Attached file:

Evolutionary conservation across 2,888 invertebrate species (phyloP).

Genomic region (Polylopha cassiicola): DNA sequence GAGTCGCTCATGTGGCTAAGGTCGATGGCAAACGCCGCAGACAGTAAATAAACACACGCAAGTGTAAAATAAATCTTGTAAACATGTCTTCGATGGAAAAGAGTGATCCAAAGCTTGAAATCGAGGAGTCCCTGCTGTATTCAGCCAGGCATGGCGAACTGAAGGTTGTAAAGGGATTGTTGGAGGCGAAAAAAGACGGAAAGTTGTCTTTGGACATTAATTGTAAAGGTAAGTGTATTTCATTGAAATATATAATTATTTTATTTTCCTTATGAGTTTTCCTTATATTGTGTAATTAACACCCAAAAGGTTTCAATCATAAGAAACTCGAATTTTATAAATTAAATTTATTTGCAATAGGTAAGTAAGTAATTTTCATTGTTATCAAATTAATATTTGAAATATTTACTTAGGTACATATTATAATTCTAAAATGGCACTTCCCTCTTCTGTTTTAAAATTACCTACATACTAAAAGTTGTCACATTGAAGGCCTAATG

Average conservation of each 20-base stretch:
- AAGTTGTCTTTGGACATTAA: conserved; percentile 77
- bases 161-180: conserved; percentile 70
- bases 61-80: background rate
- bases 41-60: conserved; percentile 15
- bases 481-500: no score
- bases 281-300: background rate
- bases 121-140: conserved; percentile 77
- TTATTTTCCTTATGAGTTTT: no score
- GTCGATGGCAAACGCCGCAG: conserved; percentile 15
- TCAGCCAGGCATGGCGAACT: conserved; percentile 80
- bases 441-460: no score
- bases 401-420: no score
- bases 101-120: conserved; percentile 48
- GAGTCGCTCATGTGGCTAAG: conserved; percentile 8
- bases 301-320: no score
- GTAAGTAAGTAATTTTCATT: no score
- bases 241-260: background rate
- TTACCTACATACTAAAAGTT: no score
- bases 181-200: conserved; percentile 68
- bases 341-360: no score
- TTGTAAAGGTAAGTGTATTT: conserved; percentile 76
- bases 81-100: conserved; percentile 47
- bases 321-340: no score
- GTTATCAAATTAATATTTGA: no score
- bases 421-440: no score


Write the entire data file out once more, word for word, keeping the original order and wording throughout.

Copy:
Evolutionary conservation across 2,888 invertebrate species (phyloP).

Genomic region (Polylopha cassiicola): DNA sequence GAGTCGCTCATGTGGCTAAGGTCGATGGCAAACGCCGCAGACAGTAAATAAACACACGCAAGTGTAAAATAAATCTTGTAAACATGTCTTCGATGGAAAAGAGTGATCCAAAGCTTGAAATCGAGGAGTCCCTGCTGTATTCAGCCAGGCATGGCGAACTGAAGGTTGTAAAGGGATTGTTGGAGGCGAAAAAAGACGGAAAGTTGTCTTTGGACATTAATTGTAAAGGTAAGTGTATTTCATTGAAATATATAATTATTTTATTTTCCTTATGAGTTTTCCTTATATTGTGTAATTAACACCCAAAAGGTTTCAATCATAAGAAACTCGAATTTTATAAATTAAATTTATTTGCAATAGGTAAGTAAGTAATTTTCATTGTTATCAAATTAATATTTGAAATATTTACTTAGGTACATATTATAATTCTAAAATGGCACTTCCCTCTTCTGTTTTAAAATTACCTACATACTAAAAGTTGTCACATTGAAGGCCTAATG

Average conservation of each 20-base stretch:
- AAGTTGTCTTTGGACATTAA: conserved; percentile 77
- bases 161-180: conserved; percentile 70
- bases 61-80: background rate
- bases 41-60: conserved; percentile 15
- bases 481-500: no score
- bases 281-300: background rate
- bases 121-140: conserved; percentile 77
- TTATTTTCCTTATGAGTTTT: no score
- GTCGATGGCAAACGCCGCAG: conserved; percentile 15
- TCAGCCAGGCATGGCGAACT: conserved; percentile 80
- bases 441-460: no score
- bases 401-420: no score
- bases 101-120: conserved; percentile 48
- GAGTCGCTCATGTGGCTAAG: conserved; percentile 8
- bases 301-320: no score
- GTAAGTAAGTAATTTTCATT: no score
- bases 241-260: background rate
- TTACCTACATACTAAAAGTT: no score
- bases 181-200: conserved; percentile 68
- bases 341-360: no score
- TTGTAAAGGTAAGTGTATTT: conserved; percentile 76
- bases 81-100: conserved; percentile 47
- bases 321-340: no score
- GTTATCAAATTAATATTTGA: no score
- bases 421-440: no score